ARE NOT AS NICE AS THEY SEEM
birds, brown-headed cowbirds operate on a simple principle: survival of
the fittest. In the cowbirds' case, this includes being "brood parasites,"
a nasty-sounding name for a nasty behavior, at least from other birds'
perspectives. Cowbirds lay their eggs in the nests of other birds and
let the foster parents raise baby cowbirds along with their own. At least
100 species of birds are known victims of the cowbird's sneaky behavior.
But the phony foster child scam does not always end when a female cowbird deposits an egg in the nest of an unwitting sparrow or red-winged blackbird. The adult cowbird may actually eat an egg or two of the host bird. Babies of the European cuckoo, also a notorious brood parasite, go a step further and kill the other babies when they hatch. But baby cowbirds usually do not kill their nest mates.
One challenge for scientists is to devise ways to understand behavioral ecology and evolution, especially when a species performs in a manner seemingly contradictory to what would be in its best interest. Why doesn't a baby cowbird kill the other babies so it will get all the food the parents bring to the nest? Contrary to the childhood dictum that "little birds in their nest agree," individuals of a species look out for themselves without regard for the welfare of others. Some birds routinely kill off their siblings. So why would baby cowbirds play nice in the nest?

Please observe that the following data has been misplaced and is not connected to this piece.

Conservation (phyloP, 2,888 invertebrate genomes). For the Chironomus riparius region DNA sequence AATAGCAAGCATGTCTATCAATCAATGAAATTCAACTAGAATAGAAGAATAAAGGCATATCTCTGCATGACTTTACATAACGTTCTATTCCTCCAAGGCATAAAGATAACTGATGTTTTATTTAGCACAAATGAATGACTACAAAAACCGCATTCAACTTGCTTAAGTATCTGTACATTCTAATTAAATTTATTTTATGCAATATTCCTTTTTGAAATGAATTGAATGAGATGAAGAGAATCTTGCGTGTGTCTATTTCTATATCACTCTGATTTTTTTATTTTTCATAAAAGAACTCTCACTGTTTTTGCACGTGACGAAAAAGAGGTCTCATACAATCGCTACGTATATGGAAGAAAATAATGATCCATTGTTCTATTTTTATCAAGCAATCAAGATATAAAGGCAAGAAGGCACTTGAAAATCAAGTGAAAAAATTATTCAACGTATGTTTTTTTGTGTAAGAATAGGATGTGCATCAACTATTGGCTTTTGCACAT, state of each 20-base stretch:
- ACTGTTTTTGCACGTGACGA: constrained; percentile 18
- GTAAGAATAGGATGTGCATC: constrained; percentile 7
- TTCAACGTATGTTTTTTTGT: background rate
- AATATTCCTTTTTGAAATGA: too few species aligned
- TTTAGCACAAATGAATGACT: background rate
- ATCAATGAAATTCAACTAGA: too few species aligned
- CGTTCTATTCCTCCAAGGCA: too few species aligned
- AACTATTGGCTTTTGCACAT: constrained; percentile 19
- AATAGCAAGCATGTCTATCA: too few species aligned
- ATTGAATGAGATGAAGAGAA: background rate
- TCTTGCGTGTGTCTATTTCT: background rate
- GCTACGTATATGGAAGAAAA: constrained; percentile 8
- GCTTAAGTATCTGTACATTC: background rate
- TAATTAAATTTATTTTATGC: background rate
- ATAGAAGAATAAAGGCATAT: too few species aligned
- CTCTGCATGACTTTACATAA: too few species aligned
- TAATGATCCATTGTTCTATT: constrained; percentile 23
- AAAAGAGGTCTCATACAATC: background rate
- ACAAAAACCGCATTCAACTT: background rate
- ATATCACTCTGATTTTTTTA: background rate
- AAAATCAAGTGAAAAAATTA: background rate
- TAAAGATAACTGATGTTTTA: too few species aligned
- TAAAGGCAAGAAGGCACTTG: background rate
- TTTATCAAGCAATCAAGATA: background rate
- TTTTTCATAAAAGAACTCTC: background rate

Rebecca M. Kilner of Cambridge University and colleagues studied brown-headed cowbirds in search of an explanation for why a baby cowbird will typically let babies of the host species live. As the researchers put it, nestling parasites like cowbirds "should be ruthlessly self-interested and should kill host offspring soon after hatching."
The researchers set up tests using eastern phoebes, a type of flycatcher, as the host species and arranged for a single cowbird egg to be in each of 20 nests. In 10 nests, they removed all eggs of the phoebe on the day the cowbird egg hatched so that the parent birds had a single baby they assumed was their own. In the other 10 nests, they removed all the hosts' eggs on the day the cowbird hatched but added two newly hatched phoebes. In other words, adult phoebes were tending 20 nests, 10 with a single cowbird and 10 with a cowbird and two phoebe nest mates.
were surprising. Cowbirds with two nest mates gained weight more rapidly
than those in a nest alone. By filming the nests the investigators found
that on average parent birds brought food to three birds about 2½
times more often than to a single cowbird. Since a cowbird in the nest
with multiple birds took more than half the food brought to the nest,
it fared better than a lone cowbird getting all the food. So a cowbird's
seeming altruism toward other babies is simply a strategy to get more